(continuing journal excerpts from Spring 2014)
The Third Day … still
As I was saying … the problem is the number of hours between leaving our hotel room this morning and arriving at the cabin on the Maroochydore River.
The number is 27.
27 is not a huge number, but it is a lot of hours to power the Ventilator (or in less clinical terminology the breathing machine, as I prefer to think of it) that I can no longer be without. It’s more than two years since I learned how to power the breathing machine from the batteries of the power wheelchair (B4, remember her?) through a car-fridge transformer; with considerable coaching from our electronics shop (a real shop, with real advice!). More recently I have discovered how to power the machine from 18 volt cordless drill batteries, which is invaluable because B4 is now parked in the shed and I use a manual wheelchair almost exclusively. Ryobi Lithium batteries are brilliant, durable things. But how many of them do you need to make a 27 hour dash between power points? The answer I have come up with, checked and double checked, is three 4.5 AH (amp hour) batteries. They cost $100 each, but that is a fraction of the cost of the proprietary batteries for the machine.
So, here I am on-board the train bound for Brisbane, ten twenty-sevenths down, seventeen twenty-sevenths ahead. One 4.5 AH battery spent, as expected, so far so good! If my maths is wrong, or if something brakes down, there is a fail-safe system as well, built into what used to be a power wheelchair (a story for another day). The ‘Tractor’ for want of a better name, is sitting across the isle of the train and contains a complete spare system that I rarely leave home without: a second breathing machine, back up 18 Volt, 24V, and 240V power supplies; spare air hoses, spare masks, a bag of tools, and two 15 AH wheelchair drive batteries. That sounds like a lot of power, but using it will reduce the driving range needed for catching tomorrow’s train from Brisbane to Nambour, and then a bus to Maroochydore. Flat driving batteries would be a nasty setback!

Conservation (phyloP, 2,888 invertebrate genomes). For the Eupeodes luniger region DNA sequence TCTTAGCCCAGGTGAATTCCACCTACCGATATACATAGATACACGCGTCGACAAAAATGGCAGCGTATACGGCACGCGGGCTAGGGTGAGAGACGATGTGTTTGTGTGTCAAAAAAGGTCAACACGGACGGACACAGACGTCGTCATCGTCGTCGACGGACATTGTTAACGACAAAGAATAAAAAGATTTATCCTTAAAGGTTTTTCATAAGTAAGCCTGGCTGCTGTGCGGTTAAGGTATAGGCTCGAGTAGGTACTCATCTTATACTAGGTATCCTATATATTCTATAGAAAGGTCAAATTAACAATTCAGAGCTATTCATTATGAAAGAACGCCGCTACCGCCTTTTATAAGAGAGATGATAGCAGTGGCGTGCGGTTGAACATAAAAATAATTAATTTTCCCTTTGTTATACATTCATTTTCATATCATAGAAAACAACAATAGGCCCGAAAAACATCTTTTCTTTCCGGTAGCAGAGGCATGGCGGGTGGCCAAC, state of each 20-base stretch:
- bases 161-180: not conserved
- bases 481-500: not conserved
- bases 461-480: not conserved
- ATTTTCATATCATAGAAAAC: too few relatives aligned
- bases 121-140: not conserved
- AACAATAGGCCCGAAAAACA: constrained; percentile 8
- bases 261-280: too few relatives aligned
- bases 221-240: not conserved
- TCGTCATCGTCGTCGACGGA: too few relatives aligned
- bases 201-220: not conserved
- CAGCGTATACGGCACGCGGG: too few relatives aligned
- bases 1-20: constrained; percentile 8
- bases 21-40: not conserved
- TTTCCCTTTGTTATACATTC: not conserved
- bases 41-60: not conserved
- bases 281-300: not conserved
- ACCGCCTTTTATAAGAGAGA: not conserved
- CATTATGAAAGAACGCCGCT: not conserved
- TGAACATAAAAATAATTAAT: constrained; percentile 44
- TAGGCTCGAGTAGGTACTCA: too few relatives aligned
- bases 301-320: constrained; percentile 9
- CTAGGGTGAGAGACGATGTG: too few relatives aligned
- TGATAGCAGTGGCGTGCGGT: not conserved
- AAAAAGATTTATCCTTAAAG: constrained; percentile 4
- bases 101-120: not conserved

Travelling with a sense of calculated risk is energizing and scary. I’m a little less scared and a little more energized with every mile of rail that passes beneath the train, but an indisputable fact remains: I am a very long way from home if something goes wrong! I feel irresponsible, especially when I think of the inconvenience I will cause other people if the wheels do fall off. And there are so many wheels!
A Journal is a valuable possession throughout life, but an essential one when travelling. Something happens to us when we leave one place bound for another; something so significant that it has fuelled endless books, films, songs and every form of art for centuries. The changing scenery flashing past and the slower evolution out at the horizon summons an aspect of my soul. Motion changes every facet of perspective. I become reflective, satisfied, curious, inventive, ambitious even. I love it! A Train Meditation from the pages of my journal …
“Beloved, I urge you as aliens and exiles to abstain from the desires of the flesh that wage war against the soul.” (1st Peter in the New Testament).
My paraphrase (a habit of years; a good way to explore a passage):
Family of God-loved People, listen! Because you are foreign to the world, without a home until we are Home, don’t give an inch to greed, self-interest or other self-demands; these things will deplete your soul.
I am not at home. I am on a long trip and I need to conserve, conserve, plan and save. I have limited batteries for breath. I have two small Thermoses of tea! I have the smallest of wheelchair batteries for mobility. So it’s a matter of careful planning and reserving. People of Faith are also away from home. We are exiles, aliens, strangers in this world of horrors as much as it is a world of beauty.
Use Sparingly – Save Our Souls. Keep everything primed and sharp. Don’t sleep, remain alert, fit to fight.
To be continued …
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